Bus report teenagers are paised

Ashleigh Bostock and Robyn Reid(right).
Ashleigh Bostock and Robyn Reid(right).

TEENAGERS have been praised for their efforts in highlighting the negative effects the loss of evening bus services has had on youngsters.

Helen Lamb, 17, Ashleigh Bostock, 17, Hannah Bew, 15, and Robyn Reid, 14, highlighted the issue at a meeting of Hartlepool Borough Council’s cabinet committee.

Mayor Stuart Drummond praised their efforts, but warned the reason council funding was cut for subsidised services was because there is not enough money.

He said if the council overturned its decision then it could lead to the loss of a library or community centre.

The report, Young People’s Access to Transport, highlighted the ways in which teenagers have been adversely affected.

The group are all members of Hartlepool Youth Parliament which surveyed 200 young people and looked at bus timetables, and found that the majority of bus services stopped after 6.30pm.

Youngsters said the cuts mean youngsters are walking around late in the evening as they do not have access to other modes of transport and that their access to leisure facilities has been affected.

The survey also found that attendance at college, training and work had been affected because of the lack of services.

A statement said: “Young people have clearly been affected by the public bus services cuts and solutions must be found to overcome the issues we have discovered.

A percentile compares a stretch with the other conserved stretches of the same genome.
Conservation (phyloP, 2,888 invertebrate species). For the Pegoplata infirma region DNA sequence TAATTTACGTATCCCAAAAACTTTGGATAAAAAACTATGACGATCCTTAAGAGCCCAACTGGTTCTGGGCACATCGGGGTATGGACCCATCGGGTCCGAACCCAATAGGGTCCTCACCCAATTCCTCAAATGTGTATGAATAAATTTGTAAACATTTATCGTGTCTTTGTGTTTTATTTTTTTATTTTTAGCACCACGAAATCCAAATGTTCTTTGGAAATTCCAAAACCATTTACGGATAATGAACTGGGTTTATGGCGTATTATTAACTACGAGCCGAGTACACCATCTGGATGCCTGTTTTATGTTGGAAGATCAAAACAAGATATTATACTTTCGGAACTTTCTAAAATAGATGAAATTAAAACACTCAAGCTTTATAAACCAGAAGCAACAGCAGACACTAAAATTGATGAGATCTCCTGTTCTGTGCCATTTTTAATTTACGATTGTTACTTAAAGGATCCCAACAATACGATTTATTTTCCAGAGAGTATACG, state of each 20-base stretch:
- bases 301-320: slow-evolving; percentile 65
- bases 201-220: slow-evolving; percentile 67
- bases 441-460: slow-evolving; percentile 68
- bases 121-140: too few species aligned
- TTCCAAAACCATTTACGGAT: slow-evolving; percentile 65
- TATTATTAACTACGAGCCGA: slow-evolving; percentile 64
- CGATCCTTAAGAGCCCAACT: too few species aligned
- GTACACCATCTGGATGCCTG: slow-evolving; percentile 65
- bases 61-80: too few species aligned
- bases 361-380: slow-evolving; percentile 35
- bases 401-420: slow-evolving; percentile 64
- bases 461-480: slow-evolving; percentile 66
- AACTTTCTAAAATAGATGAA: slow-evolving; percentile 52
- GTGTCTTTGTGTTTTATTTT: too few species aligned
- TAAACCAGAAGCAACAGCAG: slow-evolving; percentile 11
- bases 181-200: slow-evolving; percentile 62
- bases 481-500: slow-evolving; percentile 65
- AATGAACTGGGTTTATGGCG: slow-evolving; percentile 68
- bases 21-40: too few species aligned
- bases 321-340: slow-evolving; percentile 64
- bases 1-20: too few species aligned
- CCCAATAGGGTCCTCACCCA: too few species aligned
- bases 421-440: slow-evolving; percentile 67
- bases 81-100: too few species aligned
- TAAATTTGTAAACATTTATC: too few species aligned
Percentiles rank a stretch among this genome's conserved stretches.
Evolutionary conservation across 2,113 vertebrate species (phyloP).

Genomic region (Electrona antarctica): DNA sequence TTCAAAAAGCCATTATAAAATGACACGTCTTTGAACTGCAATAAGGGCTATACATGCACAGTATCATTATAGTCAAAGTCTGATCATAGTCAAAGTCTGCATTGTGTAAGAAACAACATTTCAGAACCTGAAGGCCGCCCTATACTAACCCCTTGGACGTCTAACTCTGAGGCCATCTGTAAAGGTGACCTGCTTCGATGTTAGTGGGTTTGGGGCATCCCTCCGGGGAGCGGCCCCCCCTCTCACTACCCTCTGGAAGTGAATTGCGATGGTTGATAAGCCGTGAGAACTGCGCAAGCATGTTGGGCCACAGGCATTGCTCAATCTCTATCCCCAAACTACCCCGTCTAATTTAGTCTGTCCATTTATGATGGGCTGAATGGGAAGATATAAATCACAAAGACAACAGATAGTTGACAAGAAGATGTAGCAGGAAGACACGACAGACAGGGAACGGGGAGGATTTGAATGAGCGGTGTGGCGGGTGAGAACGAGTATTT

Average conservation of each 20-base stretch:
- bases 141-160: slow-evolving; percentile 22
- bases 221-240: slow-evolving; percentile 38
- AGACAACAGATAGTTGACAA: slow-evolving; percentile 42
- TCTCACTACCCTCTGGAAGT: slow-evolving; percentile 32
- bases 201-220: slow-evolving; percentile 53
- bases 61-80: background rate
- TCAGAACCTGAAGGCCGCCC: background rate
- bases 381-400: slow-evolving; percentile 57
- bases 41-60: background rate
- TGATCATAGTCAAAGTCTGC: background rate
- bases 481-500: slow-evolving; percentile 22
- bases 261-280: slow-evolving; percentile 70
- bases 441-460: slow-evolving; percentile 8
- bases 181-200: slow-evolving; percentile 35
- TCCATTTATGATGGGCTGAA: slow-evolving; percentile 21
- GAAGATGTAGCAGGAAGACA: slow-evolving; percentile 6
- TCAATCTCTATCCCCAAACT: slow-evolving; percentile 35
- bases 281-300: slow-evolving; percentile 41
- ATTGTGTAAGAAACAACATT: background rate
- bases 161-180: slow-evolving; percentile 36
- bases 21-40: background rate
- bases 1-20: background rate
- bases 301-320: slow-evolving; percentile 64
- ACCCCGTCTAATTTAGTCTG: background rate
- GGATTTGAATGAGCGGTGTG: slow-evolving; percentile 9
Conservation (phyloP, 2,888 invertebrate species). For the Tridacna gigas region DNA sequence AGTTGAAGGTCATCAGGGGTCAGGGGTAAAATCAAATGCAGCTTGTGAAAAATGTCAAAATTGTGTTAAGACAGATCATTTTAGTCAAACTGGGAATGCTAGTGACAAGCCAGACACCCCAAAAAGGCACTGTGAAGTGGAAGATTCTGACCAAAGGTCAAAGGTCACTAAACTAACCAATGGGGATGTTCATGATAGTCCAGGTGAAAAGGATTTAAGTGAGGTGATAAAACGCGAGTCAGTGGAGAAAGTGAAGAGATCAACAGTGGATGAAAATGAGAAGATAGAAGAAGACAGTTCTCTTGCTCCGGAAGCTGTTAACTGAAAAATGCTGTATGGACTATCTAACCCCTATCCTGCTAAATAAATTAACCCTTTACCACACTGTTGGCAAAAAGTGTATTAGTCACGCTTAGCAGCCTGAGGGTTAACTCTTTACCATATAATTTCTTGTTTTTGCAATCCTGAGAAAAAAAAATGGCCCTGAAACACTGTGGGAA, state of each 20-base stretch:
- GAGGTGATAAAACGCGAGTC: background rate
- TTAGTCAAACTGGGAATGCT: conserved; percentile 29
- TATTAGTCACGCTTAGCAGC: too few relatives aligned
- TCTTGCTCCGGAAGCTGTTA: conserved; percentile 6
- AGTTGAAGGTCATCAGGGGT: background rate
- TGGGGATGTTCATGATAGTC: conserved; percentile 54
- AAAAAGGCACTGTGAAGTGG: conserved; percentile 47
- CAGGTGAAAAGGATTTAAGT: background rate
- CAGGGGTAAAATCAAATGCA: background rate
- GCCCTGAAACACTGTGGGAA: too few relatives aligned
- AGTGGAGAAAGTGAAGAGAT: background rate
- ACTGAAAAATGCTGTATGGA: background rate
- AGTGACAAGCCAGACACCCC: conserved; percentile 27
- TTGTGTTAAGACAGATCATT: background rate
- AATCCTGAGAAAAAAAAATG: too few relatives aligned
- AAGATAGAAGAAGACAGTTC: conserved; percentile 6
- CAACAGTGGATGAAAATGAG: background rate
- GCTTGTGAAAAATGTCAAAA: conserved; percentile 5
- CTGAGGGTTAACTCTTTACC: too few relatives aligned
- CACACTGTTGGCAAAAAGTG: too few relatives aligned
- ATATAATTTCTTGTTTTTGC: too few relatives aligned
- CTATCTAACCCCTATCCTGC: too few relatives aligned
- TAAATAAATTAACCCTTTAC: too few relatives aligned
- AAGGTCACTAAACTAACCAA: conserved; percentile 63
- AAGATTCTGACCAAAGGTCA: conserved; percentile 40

“Bus companies should be thinking about reinstating night time services and be made aware of the issues that young people are facing and the risk that they may be taking as a result; or at least investigate other options for young people across Hartlepool.”

They added that young people do not feel safe in taxis or walking alone.

Helen attends Hartlepool Sixth Form College, Ashleigh goes to Hartlepool College of Further Education and both Hannah and Robyn attend Manor College of Technology.

Mayor Drummond said: “This is a great report and very informative.”

He added: “The reason they were taken off was because the routes did not make money.

“The council unanimously agreed it was something we could not fund and if the council wants to change that then fine.”

Independent councillor Hilary Thompson said: “Congratulations and I want to pay tribute to you all.

“This is a massive issue across town and it is not just affecting young people.”

Coun Thompson said the issue about youngsters being late for college or training programmes because of the lack of transport was an issue that needed addressing.

It was agreed to explore options to improve young people’s access to transport.

The report was produced after some bus services were axed last year as the council slashed £287,000 from its supported bus budget for routes that operators Stagecoach North East and Arriva said were not viable.

A spokesman for Stagecoach has said they continue to operate Services 6 and 7 without public subsidy on a Friday and Saturday evening while service 36 is run in a similar manner seven nights a week.